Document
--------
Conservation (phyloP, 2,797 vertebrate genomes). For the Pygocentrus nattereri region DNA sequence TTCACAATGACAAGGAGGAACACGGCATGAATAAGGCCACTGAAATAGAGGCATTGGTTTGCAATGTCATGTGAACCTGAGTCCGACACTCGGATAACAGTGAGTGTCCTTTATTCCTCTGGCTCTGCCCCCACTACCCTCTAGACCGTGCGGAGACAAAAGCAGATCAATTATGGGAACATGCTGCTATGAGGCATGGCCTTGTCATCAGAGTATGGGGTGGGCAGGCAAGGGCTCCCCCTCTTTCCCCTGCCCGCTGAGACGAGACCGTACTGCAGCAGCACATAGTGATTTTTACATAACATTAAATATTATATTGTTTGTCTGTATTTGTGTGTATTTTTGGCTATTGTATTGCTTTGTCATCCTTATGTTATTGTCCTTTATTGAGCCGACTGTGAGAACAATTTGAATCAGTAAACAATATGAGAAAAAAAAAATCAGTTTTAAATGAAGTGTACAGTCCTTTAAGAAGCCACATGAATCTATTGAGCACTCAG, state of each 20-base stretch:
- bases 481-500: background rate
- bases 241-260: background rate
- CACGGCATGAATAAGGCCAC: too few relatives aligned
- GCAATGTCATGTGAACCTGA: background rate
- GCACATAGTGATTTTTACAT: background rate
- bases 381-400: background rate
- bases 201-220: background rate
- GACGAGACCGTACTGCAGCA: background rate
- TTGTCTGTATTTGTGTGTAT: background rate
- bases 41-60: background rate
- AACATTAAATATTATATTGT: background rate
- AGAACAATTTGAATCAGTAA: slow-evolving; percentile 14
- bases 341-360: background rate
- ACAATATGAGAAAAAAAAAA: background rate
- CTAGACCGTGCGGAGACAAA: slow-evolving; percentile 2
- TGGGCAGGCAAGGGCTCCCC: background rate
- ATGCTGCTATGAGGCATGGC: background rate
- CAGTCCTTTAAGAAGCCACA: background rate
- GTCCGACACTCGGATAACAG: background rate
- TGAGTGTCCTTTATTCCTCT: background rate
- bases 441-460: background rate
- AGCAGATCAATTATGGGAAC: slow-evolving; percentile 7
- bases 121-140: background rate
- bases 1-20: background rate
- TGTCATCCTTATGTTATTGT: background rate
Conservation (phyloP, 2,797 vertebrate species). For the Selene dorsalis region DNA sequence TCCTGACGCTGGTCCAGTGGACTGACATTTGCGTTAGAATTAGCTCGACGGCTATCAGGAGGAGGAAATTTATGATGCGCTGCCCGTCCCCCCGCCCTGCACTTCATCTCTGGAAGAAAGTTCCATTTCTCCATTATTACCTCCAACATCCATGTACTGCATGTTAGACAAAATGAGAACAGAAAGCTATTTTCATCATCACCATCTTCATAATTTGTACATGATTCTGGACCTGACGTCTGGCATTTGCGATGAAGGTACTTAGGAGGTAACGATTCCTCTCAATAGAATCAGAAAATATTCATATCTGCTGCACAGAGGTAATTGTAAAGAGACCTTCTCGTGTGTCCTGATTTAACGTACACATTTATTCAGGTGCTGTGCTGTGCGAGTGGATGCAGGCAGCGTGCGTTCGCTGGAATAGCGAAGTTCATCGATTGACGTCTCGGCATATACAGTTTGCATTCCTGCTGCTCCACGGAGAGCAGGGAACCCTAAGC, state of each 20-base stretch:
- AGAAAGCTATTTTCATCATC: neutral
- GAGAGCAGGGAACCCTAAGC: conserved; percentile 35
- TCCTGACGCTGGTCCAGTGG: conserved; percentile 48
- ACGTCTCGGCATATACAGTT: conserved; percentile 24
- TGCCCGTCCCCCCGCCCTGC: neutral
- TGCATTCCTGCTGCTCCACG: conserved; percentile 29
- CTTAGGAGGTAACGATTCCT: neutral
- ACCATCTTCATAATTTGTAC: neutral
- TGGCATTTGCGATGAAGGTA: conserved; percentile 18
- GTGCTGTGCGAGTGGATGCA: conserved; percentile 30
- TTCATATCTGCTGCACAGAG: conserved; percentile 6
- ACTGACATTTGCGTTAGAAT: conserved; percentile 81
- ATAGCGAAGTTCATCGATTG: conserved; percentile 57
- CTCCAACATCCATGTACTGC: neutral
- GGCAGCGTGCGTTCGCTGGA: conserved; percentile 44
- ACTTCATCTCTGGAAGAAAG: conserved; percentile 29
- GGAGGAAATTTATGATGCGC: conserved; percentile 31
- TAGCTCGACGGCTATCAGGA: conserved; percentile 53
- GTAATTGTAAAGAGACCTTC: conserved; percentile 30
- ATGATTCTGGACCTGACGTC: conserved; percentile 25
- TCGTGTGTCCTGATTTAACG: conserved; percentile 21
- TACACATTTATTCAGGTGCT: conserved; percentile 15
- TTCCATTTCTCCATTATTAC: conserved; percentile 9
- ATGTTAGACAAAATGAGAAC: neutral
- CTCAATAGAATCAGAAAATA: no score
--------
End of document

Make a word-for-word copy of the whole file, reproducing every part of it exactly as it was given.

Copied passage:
Conservation (phyloP, 2,797 vertebrate genomes). For the Pygocentrus nattereri region DNA sequence TTCACAATGACAAGGAGGAACACGGCATGAATAAGGCCACTGAAATAGAGGCATTGGTTTGCAATGTCATGTGAACCTGAGTCCGACACTCGGATAACAGTGAGTGTCCTTTATTCCTCTGGCTCTGCCCCCACTACCCTCTAGACCGTGCGGAGACAAAAGCAGATCAATTATGGGAACATGCTGCTATGAGGCATGGCCTTGTCATCAGAGTATGGGGTGGGCAGGCAAGGGCTCCCCCTCTTTCCCCTGCCCGCTGAGACGAGACCGTACTGCAGCAGCACATAGTGATTTTTACATAACATTAAATATTATATTGTTTGTCTGTATTTGTGTGTATTTTTGGCTATTGTATTGCTTTGTCATCCTTATGTTATTGTCCTTTATTGAGCCGACTGTGAGAACAATTTGAATCAGTAAACAATATGAGAAAAAAAAAATCAGTTTTAAATGAAGTGTACAGTCCTTTAAGAAGCCACATGAATCTATTGAGCACTCAG, state of each 20-base stretch:
- bases 481-500: background rate
- bases 241-260: background rate
- CACGGCATGAATAAGGCCAC: too few relatives aligned
- GCAATGTCATGTGAACCTGA: background rate
- GCACATAGTGATTTTTACAT: background rate
- bases 381-400: background rate
- bases 201-220: background rate
- GACGAGACCGTACTGCAGCA: background rate
- TTGTCTGTATTTGTGTGTAT: background rate
- bases 41-60: background rate
- AACATTAAATATTATATTGT: background rate
- AGAACAATTTGAATCAGTAA: slow-evolving; percentile 14
- bases 341-360: background rate
- ACAATATGAGAAAAAAAAAA: background rate
- CTAGACCGTGCGGAGACAAA: slow-evolving; percentile 2
- TGGGCAGGCAAGGGCTCCCC: background rate
- ATGCTGCTATGAGGCATGGC: background rate
- CAGTCCTTTAAGAAGCCACA: background rate
- GTCCGACACTCGGATAACAG: background rate
- TGAGTGTCCTTTATTCCTCT: background rate
- bases 441-460: background rate
- AGCAGATCAATTATGGGAAC: slow-evolving; percentile 7
- bases 121-140: background rate
- bases 1-20: background rate
- TGTCATCCTTATGTTATTGT: background rate
Conservation (phyloP, 2,797 vertebrate species). For the Selene dorsalis region DNA sequence TCCTGACGCTGGTCCAGTGGACTGACATTTGCGTTAGAATTAGCTCGACGGCTATCAGGAGGAGGAAATTTATGATGCGCTGCCCGTCCCCCCGCCCTGCACTTCATCTCTGGAAGAAAGTTCCATTTCTCCATTATTACCTCCAACATCCATGTACTGCATGTTAGACAAAATGAGAACAGAAAGCTATTTTCATCATCACCATCTTCATAATTTGTACATGATTCTGGACCTGACGTCTGGCATTTGCGATGAAGGTACTTAGGAGGTAACGATTCCTCTCAATAGAATCAGAAAATATTCATATCTGCTGCACAGAGGTAATTGTAAAGAGACCTTCTCGTGTGTCCTGATTTAACGTACACATTTATTCAGGTGCTGTGCTGTGCGAGTGGATGCAGGCAGCGTGCGTTCGCTGGAATAGCGAAGTTCATCGATTGACGTCTCGGCATATACAGTTTGCATTCCTGCTGCTCCACGGAGAGCAGGGAACCCTAAGC, state of each 20-base stretch:
- AGAAAGCTATTTTCATCATC: neutral
- GAGAGCAGGGAACCCTAAGC: conserved; percentile 35
- TCCTGACGCTGGTCCAGTGG: conserved; percentile 48
- ACGTCTCGGCATATACAGTT: conserved; percentile 24
- TGCCCGTCCCCCCGCCCTGC: neutral
- TGCATTCCTGCTGCTCCACG: conserved; percentile 29
- CTTAGGAGGTAACGATTCCT: neutral
- ACCATCTTCATAATTTGTAC: neutral
- TGGCATTTGCGATGAAGGTA: conserved; percentile 18
- GTGCTGTGCGAGTGGATGCA: conserved; percentile 30
- TTCATATCTGCTGCACAGAG: conserved; percentile 6
- ACTGACATTTGCGTTAGAAT: conserved; percentile 81
- ATAGCGAAGTTCATCGATTG: conserved; percentile 57
- CTCCAACATCCATGTACTGC: neutral
- GGCAGCGTGCGTTCGCTGGA: conserved; percentile 44
- ACTTCATCTCTGGAAGAAAG: conserved; percentile 29
- GGAGGAAATTTATGATGCGC: conserved; percentile 31
- TAGCTCGACGGCTATCAGGA: conserved; percentile 53
- GTAATTGTAAAGAGACCTTC: conserved; percentile 30
- ATGATTCTGGACCTGACGTC: conserved; percentile 25
- TCGTGTGTCCTGATTTAACG: conserved; percentile 21
- TACACATTTATTCAGGTGCT: conserved; percentile 15
- TTCCATTTCTCCATTATTAC: conserved; percentile 9
- ATGTTAGACAAAATGAGAAC: neutral
- CTCAATAGAATCAGAAAATA: no score